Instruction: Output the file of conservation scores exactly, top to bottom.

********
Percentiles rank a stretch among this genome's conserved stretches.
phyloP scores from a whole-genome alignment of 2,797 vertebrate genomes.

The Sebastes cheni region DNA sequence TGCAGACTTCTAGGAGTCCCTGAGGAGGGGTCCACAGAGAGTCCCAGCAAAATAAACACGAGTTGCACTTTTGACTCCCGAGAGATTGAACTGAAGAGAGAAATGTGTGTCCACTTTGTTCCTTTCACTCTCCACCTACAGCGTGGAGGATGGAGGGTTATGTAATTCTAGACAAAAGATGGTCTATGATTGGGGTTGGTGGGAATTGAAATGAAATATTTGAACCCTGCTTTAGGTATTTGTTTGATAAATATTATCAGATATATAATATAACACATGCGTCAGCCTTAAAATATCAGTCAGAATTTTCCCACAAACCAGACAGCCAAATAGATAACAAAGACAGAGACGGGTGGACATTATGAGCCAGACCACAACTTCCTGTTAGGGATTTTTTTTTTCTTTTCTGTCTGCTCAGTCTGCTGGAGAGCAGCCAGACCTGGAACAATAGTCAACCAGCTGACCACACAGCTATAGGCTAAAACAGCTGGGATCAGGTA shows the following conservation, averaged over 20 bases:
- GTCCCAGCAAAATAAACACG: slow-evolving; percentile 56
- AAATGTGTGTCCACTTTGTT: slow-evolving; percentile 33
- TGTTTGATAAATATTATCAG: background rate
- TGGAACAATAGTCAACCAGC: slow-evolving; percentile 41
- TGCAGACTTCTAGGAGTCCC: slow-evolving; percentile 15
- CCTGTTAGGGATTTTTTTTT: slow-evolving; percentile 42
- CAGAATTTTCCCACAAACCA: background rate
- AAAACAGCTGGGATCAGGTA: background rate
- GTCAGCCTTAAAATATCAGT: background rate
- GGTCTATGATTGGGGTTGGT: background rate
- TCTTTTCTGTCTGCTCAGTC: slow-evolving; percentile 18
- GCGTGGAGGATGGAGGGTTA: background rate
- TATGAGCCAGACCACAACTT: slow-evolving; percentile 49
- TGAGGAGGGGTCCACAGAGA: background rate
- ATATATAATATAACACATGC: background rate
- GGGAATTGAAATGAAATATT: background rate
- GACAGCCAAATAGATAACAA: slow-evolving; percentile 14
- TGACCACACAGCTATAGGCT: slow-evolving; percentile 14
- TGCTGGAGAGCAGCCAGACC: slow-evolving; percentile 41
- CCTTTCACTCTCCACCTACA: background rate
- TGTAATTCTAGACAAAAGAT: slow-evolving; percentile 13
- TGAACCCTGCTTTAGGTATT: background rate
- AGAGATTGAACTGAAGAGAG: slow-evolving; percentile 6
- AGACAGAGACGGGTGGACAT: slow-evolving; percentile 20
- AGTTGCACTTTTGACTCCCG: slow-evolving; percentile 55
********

Percentiles rank a stretch among this genome's conserved stretches.
phyloP scores from a whole-genome alignment of 2,797 vertebrate genomes.

The Sebastes cheni region DNA sequence TGCAGACTTCTAGGAGTCCCTGAGGAGGGGTCCACAGAGAGTCCCAGCAAAATAAACACGAGTTGCACTTTTGACTCCCGAGAGATTGAACTGAAGAGAGAAATGTGTGTCCACTTTGTTCCTTTCACTCTCCACCTACAGCGTGGAGGATGGAGGGTTATGTAATTCTAGACAAAAGATGGTCTATGATTGGGGTTGGTGGGAATTGAAATGAAATATTTGAACCCTGCTTTAGGTATTTGTTTGATAAATATTATCAGATATATAATATAACACATGCGTCAGCCTTAAAATATCAGTCAGAATTTTCCCACAAACCAGACAGCCAAATAGATAACAAAGACAGAGACGGGTGGACATTATGAGCCAGACCACAACTTCCTGTTAGGGATTTTTTTTTTCTTTTCTGTCTGCTCAGTCTGCTGGAGAGCAGCCAGACCTGGAACAATAGTCAACCAGCTGACCACACAGCTATAGGCTAAAACAGCTGGGATCAGGTA shows the following conservation, averaged over 20 bases:
- GTCCCAGCAAAATAAACACG: slow-evolving; percentile 56
- AAATGTGTGTCCACTTTGTT: slow-evolving; percentile 33
- TGTTTGATAAATATTATCAG: background rate
- TGGAACAATAGTCAACCAGC: slow-evolving; percentile 41
- TGCAGACTTCTAGGAGTCCC: slow-evolving; percentile 15
- CCTGTTAGGGATTTTTTTTT: slow-evolving; percentile 42
- CAGAATTTTCCCACAAACCA: background rate
- AAAACAGCTGGGATCAGGTA: background rate
- GTCAGCCTTAAAATATCAGT: background rate
- GGTCTATGATTGGGGTTGGT: background rate
- TCTTTTCTGTCTGCTCAGTC: slow-evolving; percentile 18
- GCGTGGAGGATGGAGGGTTA: background rate
- TATGAGCCAGACCACAACTT: slow-evolving; percentile 49
- TGAGGAGGGGTCCACAGAGA: background rate
- ATATATAATATAACACATGC: background rate
- GGGAATTGAAATGAAATATT: background rate
- GACAGCCAAATAGATAACAA: slow-evolving; percentile 14
- TGACCACACAGCTATAGGCT: slow-evolving; percentile 14
- TGCTGGAGAGCAGCCAGACC: slow-evolving; percentile 41
- CCTTTCACTCTCCACCTACA: background rate
- TGTAATTCTAGACAAAAGAT: slow-evolving; percentile 13
- TGAACCCTGCTTTAGGTATT: background rate
- AGAGATTGAACTGAAGAGAG: slow-evolving; percentile 6
- AGACAGAGACGGGTGGACAT: slow-evolving; percentile 20
- AGTTGCACTTTTGACTCCCG: slow-evolving; percentile 55